Cybersecurity research and development has mainly focused on technical solutions to increase security. However, the greatest weakness of many systems is the user. [ Interactions: Feature (May + June) ]
Usable Authentication Guidelines:
Instead of viewing users as the inevitable weak point in the authentication process, we propose that authentication interfaces be designed to take advantage of users’ natural abilities. This approach requires that we understand how interactions with authentication interfaces can be improved and what human capabilities can be exploited. We are currently developing a list of guidelines designers can follow to produce usable authentication. [ Still, Cain, & Schuster, in press; Journal of Information and Computer Security]
We depend on authentication methods to protect our valuables from impersonators. These methods need to be able to, at minimum, prevent casual attackers with limited resources from gaining access to our valuables.
Rapid Serial Visual Presentation (RSVP) Method for Graphical Authentication
The RSVP authentication method is especially suited for multi-touch mobile devices. This method presents degraded pictures of everyday objects in a temporal stream. Considering all the other authentication methods employ a spatial visual search, our method is unique (i.e., searching across time versus space). A temporal method of presentation is used to decreases login times down to 14 seconds and to allow login with a simple touch of the screen. By degrading the images, over-the-shoulder attackers are prevented from easily capturing the passcode. This study shows that all participants could successfully login at least once when allowed up to three attempts. After becoming familiar with the RSVP authentication method, participants took on the role of an attacker. Notably, no one was able to identify the passcode. The RSVP method offers a memorable, usable, quick, and secure alternative for authentication on multi-touch mobile devices. [ Cain & Still, 2016 ]
Incognito: Shoulder-Surfing Resistant Selection Method
We offer Incognito, a new selection method, which is resistant to casual shoulder-surfing attacks during graphical authentication. The users controlled Incognito with either a mouse or eye tracker. We examined its usability by measuring effectiveness, performance, and satisfaction in contrast with a conventional approach. Our results suggest Incognito is a viable selection technique within public spaces. [Still & Bell, in progress ]
Are biometrics the simple solution?
You might be thinking. Why not just use biometrics to replace password based authentication systems? This is a bad idea for two reasons. First, all systems get hacked (see hackers took 5.6 million fingerprints). And, our biometric information isn't easily updatable. Second, biometric information might reveal personal health information (e.g., current health status or other genetic based insights).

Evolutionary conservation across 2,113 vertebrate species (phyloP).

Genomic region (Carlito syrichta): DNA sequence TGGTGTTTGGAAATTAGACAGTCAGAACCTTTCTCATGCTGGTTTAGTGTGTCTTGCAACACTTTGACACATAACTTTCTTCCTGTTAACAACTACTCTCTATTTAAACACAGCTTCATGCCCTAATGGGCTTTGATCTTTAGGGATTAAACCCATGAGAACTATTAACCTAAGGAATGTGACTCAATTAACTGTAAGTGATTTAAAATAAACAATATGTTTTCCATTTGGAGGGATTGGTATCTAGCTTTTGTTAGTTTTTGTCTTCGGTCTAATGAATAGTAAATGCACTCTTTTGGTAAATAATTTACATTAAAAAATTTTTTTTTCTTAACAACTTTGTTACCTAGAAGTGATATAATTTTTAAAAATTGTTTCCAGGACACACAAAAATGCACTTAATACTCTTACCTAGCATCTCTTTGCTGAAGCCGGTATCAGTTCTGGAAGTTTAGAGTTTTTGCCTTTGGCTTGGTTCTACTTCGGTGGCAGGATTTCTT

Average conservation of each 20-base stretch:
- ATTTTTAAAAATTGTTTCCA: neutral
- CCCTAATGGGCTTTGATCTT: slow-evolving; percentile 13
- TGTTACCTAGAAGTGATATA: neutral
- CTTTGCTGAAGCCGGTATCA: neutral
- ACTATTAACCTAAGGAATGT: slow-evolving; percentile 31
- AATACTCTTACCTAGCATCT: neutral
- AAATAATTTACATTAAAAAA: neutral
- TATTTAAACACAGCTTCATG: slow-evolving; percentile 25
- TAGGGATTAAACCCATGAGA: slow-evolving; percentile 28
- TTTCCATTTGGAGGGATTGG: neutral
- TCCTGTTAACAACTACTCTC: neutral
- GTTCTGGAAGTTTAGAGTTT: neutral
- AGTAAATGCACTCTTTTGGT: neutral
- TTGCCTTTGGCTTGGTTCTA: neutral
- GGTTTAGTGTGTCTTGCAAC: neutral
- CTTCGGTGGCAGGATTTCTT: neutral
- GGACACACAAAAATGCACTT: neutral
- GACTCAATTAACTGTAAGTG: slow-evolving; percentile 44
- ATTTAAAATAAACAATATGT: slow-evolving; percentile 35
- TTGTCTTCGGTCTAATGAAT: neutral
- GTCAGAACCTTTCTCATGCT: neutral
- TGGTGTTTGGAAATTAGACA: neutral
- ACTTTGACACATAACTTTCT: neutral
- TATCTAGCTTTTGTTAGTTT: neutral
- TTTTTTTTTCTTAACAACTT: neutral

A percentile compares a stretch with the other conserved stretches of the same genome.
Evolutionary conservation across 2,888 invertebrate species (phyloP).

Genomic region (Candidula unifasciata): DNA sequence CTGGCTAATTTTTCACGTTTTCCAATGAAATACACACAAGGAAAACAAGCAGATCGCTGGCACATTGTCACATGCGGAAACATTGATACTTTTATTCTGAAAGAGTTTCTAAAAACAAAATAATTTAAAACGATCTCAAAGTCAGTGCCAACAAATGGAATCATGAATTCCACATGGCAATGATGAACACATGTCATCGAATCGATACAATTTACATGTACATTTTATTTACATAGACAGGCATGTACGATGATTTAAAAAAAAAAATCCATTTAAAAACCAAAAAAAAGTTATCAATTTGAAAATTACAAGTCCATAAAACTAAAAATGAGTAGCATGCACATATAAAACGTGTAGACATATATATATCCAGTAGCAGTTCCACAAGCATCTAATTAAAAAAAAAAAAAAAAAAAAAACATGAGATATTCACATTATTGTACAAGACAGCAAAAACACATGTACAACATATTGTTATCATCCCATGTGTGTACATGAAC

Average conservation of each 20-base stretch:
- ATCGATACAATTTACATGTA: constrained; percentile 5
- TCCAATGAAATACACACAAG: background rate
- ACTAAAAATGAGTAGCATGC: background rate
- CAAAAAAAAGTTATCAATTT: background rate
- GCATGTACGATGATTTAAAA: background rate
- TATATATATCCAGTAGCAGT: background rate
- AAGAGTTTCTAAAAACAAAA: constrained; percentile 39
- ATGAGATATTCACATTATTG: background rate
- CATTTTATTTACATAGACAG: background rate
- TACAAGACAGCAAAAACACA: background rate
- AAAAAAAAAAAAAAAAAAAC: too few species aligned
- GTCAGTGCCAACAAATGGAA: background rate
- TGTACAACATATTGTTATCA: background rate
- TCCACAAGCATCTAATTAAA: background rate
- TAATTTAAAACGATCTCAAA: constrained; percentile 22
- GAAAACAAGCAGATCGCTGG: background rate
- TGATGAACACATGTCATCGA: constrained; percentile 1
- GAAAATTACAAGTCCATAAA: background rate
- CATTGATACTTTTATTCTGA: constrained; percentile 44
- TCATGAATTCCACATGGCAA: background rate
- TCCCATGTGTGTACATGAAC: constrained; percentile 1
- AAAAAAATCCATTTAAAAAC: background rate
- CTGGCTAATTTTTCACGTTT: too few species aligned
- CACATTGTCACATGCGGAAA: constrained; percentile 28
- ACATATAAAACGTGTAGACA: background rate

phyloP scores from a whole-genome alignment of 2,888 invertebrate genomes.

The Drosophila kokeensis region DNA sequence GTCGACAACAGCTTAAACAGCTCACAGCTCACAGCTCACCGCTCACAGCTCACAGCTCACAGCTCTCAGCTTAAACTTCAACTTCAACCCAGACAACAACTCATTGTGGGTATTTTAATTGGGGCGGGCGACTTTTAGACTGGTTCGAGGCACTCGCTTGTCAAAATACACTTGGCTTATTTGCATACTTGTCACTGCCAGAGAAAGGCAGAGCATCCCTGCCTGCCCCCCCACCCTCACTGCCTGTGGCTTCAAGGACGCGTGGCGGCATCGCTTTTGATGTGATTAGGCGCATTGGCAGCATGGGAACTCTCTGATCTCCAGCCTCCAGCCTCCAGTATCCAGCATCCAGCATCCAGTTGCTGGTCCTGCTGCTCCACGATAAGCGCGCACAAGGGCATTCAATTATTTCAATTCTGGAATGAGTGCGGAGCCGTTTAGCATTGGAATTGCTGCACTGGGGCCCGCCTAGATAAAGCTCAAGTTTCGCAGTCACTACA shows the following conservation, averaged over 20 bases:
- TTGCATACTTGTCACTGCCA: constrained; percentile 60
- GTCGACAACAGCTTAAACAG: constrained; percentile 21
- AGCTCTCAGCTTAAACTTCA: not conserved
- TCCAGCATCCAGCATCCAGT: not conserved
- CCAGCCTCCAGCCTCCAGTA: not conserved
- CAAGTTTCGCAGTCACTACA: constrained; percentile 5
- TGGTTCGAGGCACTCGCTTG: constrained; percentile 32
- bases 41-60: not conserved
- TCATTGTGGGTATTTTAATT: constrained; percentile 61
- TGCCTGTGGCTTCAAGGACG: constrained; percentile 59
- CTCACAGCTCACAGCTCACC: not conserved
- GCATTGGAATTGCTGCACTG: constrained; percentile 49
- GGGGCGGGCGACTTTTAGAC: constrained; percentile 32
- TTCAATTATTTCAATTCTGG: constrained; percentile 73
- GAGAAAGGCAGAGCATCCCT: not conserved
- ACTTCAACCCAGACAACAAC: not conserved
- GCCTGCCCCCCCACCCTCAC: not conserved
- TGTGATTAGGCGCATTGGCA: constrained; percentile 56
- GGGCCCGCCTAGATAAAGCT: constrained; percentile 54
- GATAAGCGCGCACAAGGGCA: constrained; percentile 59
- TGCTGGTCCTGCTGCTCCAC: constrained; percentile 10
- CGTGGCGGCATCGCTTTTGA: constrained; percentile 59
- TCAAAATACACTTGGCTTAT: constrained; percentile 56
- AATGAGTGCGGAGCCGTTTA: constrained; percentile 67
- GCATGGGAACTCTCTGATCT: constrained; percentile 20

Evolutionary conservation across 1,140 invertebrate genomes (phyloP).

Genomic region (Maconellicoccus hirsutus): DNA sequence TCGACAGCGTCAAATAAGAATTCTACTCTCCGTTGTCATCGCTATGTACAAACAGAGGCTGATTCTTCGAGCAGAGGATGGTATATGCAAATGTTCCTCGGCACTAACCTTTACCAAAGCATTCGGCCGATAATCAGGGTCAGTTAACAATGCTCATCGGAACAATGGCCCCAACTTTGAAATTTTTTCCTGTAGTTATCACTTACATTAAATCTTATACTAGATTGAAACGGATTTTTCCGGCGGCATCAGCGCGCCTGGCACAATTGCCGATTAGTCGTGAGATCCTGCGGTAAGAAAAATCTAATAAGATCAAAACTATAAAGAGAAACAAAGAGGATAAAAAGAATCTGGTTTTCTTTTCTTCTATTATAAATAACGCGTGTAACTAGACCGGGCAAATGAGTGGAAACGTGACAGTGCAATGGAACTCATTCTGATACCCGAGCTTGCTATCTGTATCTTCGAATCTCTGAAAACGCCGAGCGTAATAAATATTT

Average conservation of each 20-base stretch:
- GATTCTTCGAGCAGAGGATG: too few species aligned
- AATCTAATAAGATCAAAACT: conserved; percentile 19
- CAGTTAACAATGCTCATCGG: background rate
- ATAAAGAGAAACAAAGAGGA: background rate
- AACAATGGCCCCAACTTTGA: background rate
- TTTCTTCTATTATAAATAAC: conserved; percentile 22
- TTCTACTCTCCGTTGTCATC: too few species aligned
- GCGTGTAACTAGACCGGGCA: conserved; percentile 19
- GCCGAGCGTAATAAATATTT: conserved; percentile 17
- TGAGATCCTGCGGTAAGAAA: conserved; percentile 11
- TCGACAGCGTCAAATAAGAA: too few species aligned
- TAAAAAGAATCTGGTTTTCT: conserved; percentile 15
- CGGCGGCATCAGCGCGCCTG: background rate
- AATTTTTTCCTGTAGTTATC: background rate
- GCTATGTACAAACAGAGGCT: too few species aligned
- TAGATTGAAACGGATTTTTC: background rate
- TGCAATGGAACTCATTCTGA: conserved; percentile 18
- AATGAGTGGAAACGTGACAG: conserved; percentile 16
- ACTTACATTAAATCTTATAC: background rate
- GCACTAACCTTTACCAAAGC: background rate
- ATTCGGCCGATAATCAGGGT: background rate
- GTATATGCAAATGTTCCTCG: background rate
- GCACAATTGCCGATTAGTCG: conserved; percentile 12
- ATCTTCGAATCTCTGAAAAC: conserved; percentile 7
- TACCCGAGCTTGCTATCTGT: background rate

Increasing Policy Compliance through Re-Design:
Contextualizing Mnemonic Phrase Passwords
We introduce a strategy for developing strong passwords that embed contextual cues within mnemonic phrase passwords. Using this strategy participants were able to create strong passwords and better remember them compared with a traditional mnemonic strategy. [ McEvoy & Still, 2016 ]
Re-designing Permission Requirements to Encourage BYOD Policy Adherence
Many corporations and organizations support a Bring Your Own Device (BYOD) policy, which allows employees to use their personal smartphones for work-related purposes. Access to proprietary company data and information from an employee’s smartphone raises serious privacy and security concerns. Companies are vulnerable to data breaches if employees are unable to discern which applications are safe to install. Situating privacy requirements ought to encourage safer application install decisions and decrease risker ones. This study examines the use of context-relevant warning messages, which alert employees to be cautious when the company’s BYOD policy may be violated. We also explore the impact of presenting permission requirements before and after making the install decision. In situations when it was safe to install an application, warning messages presented before the install decision drastically encouraged installations compared to when there were no warnings. Interestingly, the opposite pattern was found when warning messages were presented after the decision. Overall, better privacy and security decisions will be made if permission requirements are displayed with relevant warning messages. In addition, safe installations will be encouraged through the placement of these meaningful warnings on the description page of a mobile application before a user has decided to install it. [ Lee & Still, 2015 ]